Iranian investors, who established a record number of companies in Turkey last year, have shifted their focus to the finance and banking sector as Western sanctions implemented because of its controversial nuclear program have eaten away at its economic maneuverability.
According to information Today's Zaman obtained from Ankara financial circles, Iran's three biggest banks have started to work in order to become the newest actors in the Turkish banking sector. Tejarat Bank, Pasargad Bank and another bank, whose name was not disclosed, have knocked on the door of the Banking Regulation and Supervision Agency (BDDK) recently. The financial sources, which preferred to remain anonymous because of the sensitivity of the matter, said a written request has already been sent to the Ministry of Foreign Affairs to apply for a banking license from scratch. The government will make the final decision regarding this issue.
Iranian financial institutions, which plan to be active in the Turkish banking sector, also rose above the $300 million paid-up capital requirement. The sources said that the three Iranian banks are prepared to sacrifice $500 million each in order to get a banking license.
Tejarat Bank is a 28-year-old bank, whereas Pasargad Bank is rather a younger financial institution. The lower limit of the necessary legal capital for banking in Turkey is TL 30 million ($20 million). But, the BDDK is not issuing licenses for less than $300 million in practice, a measure implemented to fortify the country's banking industry following the bitter experiences in the early 2000s.
The sources told Today's Zaman that Iranian financial institutions do not have much chance as the BDDK is not giving banking licenses from scratch easily due to the 2000 and 2001 crises, which caused extensive destruction in the country's finance sector. The BDDK gave a banking license to Lebanon's Bank Audi, last year in October, following a 12-year break. Bank Audi, following the completion of other processes, will enter the sector as the 49th bank in Turkey.
A senior economy official pointed out the presence of an abundant oil and gas money economy in Iran due to rising energy prices. “They have been insistent on establishing a bank from scratch in Turkey since 2010. There is no information from the BDDK and the Foreign Ministry regarding the issue. There are even institutions in Turkey wishing to be partners with these banks. By investing in the banking sector, Iranians will have the opportunity to invest their income from energy and will also provide financing to their companies whose number is increasing in Turkey,” said the senior economy official, who asked to remain anonymous because of the sensitivity of the matter.
Growing Iranian business activity in Turkey
According to data from the Turkish Union of Chambers and Commodity Exchanges (TOBB), last year Turkey witnessed an explosion in the number of Iranian companies established in Turkey. With the addition of 590 companies last year, the number of Iranian companies in Turkey rose to 2,140.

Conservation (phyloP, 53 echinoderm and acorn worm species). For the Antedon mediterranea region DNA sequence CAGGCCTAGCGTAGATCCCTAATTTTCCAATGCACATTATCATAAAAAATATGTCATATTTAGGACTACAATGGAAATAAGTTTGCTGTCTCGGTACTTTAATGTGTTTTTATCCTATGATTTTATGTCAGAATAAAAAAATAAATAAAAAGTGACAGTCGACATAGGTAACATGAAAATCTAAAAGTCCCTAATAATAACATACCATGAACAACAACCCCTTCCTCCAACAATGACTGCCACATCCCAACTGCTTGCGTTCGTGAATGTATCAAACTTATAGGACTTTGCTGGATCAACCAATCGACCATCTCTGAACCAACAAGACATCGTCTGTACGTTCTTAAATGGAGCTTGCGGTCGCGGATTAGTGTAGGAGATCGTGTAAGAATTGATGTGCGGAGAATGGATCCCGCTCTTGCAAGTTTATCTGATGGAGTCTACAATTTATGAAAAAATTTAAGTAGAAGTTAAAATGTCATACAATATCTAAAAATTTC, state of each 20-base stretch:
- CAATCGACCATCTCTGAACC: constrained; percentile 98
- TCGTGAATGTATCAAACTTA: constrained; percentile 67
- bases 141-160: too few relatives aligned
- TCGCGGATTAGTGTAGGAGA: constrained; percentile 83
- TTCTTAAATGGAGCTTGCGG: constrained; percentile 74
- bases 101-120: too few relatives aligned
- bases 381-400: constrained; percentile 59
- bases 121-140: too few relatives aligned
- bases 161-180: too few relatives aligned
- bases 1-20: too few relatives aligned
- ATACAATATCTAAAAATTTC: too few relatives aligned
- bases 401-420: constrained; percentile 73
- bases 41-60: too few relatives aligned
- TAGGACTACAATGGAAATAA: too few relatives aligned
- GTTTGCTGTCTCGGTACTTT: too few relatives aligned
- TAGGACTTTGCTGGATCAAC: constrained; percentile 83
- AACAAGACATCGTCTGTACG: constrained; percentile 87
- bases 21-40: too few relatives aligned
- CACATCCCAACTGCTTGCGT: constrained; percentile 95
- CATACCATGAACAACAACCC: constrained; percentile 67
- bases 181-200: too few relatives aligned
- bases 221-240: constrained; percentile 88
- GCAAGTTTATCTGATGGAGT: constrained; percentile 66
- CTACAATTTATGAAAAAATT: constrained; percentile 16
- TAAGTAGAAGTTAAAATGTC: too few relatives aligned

According to the data from İstanbul Chamber of Commerce (İTO), almost all of the Iranian-owned companies were founded in İstanbul, which is often referred to as the business capital of Turkey.
Iran is using the Turkish banking and finance industry to complete financial transactions for trade deals. When strong Western sanctions kick in against Iran’s central bank, Iran wants to count on Turkish financial institutions in transactions with Iranian trading partners. Turkey’s state-owned Halkbank already handles payments for Iran’s oil sales. Turkish officials say transactions go through with the consent and knowledge of US authorities. This may have to come to an end, however, when the world’s biggest electronic bank clearing system, SWIFT, declares it will block the Iranian central bank from using its network to transfer funds. In December, the US forced the partly state-owned Dubai-based Noor Islamic Bank to stop channeling billions of dollars from Iranian oil sales through its accounts.
The rapid increase of Iranian-funded foreign companies in Turkey at an unprecedented rate has raised alarm bells for Turkish authorities, who suspect some of these may be front companies set up to circumvent UN-sponsored sanctions.
Turkey is also concerned that some of the activities of Iranian companies may risk an unwanted confrontation between Ankara and its Western allies because of what is considered a violation of US and EU-imposed unilateral sanctions, albeit not running afoul of UN Security Council resolutions.
TOBB also reported for January 2012 that Iran topped the list for a month with 63 new companies, all limited company types with one exception. This is not commensurate with the level of current trade volume Iran maintains with Turkey. As of last year, the trade volume reached $16 billion, mostly from Iranian natural gas and oil proceeds. Turkey imports some 30 percent of its oil needs from Iran, or 200,000 barrels per day, which represents over 7 percent of Iranian oil exports. Iran also meets one-third of Turkey’s natural gas demand as well. In contrast, Germany, Turkey’s largest commercial partner with $37 billion in non-energy trade, had only 36 companies established in January 2012.
The Iranian regime has so far been able to withstand Western sanctions in part because high global oil prices have provided Iran, the world’s third-largest exporter, with record oil revenues. Iran exports 3.5 million barrels of oil per day, about 4 percent of the oil consumed in the world. Last year, Iran generated $100 billion in revenue from oil, up from $20 billion a decade ago, according to IHS CERA, a consulting firm.